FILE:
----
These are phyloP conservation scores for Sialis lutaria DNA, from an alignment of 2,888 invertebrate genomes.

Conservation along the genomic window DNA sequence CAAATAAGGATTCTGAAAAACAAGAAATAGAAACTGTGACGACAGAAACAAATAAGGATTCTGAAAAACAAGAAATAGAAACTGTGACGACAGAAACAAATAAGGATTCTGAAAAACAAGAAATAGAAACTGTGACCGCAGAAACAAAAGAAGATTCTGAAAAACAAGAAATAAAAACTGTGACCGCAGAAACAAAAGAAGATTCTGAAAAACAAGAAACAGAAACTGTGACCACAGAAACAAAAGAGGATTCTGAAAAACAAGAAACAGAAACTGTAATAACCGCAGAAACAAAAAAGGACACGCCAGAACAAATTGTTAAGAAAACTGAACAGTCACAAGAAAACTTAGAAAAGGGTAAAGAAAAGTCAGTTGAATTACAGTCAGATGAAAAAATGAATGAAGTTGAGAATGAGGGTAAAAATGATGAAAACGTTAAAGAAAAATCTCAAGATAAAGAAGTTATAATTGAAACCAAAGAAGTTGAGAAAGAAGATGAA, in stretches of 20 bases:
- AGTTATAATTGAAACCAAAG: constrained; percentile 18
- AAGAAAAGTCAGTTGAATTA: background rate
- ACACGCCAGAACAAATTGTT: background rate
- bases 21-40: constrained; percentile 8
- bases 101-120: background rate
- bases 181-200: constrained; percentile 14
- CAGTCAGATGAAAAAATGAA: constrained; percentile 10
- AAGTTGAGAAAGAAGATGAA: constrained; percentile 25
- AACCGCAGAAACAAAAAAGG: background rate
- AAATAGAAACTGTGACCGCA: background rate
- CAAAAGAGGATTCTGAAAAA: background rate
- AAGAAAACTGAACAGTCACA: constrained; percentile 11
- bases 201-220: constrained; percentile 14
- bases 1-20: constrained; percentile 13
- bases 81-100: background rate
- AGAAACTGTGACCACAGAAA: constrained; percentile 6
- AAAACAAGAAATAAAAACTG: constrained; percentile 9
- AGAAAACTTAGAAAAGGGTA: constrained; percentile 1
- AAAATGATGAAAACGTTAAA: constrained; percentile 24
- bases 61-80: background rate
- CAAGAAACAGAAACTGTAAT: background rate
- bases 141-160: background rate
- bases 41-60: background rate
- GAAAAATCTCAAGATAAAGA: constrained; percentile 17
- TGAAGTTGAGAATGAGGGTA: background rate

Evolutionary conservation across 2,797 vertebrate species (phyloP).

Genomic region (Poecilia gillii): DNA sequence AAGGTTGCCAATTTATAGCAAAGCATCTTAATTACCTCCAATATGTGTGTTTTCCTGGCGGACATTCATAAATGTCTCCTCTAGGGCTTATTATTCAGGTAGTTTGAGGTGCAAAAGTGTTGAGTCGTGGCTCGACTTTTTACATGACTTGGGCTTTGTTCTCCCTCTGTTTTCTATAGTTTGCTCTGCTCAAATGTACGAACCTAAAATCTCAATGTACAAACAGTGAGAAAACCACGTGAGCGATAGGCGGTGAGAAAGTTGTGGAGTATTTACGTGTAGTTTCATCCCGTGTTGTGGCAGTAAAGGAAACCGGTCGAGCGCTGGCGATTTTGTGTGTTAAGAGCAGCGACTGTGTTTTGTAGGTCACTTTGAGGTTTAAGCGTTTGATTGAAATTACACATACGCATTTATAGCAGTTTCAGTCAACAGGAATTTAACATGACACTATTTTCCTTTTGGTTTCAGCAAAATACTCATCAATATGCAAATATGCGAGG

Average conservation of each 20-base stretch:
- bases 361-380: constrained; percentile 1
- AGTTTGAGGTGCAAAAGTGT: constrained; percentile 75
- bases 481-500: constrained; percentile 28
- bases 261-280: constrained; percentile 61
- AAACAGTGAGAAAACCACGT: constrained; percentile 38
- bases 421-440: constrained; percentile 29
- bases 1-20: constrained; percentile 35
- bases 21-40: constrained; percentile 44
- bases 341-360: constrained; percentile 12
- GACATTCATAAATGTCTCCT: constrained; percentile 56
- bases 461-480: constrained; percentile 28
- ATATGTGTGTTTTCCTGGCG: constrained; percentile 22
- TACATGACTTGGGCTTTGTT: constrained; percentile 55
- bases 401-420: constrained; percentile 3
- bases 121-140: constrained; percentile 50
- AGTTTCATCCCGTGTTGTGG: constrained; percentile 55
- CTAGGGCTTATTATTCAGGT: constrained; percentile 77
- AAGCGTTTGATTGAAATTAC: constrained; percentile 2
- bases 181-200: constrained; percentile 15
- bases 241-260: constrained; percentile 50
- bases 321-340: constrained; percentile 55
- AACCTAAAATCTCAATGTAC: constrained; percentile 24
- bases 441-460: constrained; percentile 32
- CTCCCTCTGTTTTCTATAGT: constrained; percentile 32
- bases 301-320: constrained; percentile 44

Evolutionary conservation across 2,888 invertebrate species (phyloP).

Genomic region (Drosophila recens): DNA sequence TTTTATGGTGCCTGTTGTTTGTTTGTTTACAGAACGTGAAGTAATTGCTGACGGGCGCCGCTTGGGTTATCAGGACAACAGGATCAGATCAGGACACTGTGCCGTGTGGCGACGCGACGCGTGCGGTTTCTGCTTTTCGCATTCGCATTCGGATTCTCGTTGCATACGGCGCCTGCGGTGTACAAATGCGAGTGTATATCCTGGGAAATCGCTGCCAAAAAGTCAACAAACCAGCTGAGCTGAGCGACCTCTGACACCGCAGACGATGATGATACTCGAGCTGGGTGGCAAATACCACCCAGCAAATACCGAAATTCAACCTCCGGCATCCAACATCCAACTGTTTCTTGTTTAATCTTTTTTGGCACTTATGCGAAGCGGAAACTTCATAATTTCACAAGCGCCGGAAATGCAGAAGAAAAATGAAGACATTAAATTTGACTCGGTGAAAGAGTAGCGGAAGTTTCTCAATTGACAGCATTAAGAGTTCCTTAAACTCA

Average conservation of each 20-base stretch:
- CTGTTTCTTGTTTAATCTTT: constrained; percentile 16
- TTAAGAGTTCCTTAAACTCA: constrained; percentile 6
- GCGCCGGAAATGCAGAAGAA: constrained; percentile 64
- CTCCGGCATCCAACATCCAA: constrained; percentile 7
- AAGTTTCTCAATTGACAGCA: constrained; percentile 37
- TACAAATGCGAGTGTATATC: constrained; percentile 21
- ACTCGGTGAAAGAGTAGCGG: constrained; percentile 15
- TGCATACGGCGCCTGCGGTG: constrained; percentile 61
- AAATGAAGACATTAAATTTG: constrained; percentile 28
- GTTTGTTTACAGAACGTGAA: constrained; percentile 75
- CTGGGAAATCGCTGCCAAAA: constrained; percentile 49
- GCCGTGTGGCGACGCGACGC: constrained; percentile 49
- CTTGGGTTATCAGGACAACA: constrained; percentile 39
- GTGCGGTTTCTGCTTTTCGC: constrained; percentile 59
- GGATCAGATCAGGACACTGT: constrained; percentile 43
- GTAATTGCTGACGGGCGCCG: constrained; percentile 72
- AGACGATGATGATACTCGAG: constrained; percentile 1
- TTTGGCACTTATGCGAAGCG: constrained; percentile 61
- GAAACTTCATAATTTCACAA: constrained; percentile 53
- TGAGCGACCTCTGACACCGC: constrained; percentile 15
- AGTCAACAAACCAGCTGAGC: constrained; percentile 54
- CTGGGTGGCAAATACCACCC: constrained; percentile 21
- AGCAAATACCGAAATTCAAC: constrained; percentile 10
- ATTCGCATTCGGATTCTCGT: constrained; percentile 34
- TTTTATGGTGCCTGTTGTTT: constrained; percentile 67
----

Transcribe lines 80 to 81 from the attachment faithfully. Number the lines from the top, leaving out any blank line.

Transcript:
- CTGGGTGGCAAATACCACCC: constrained; percentile 21
- AGCAAATACCGAAATTCAAC: constrained; percentile 10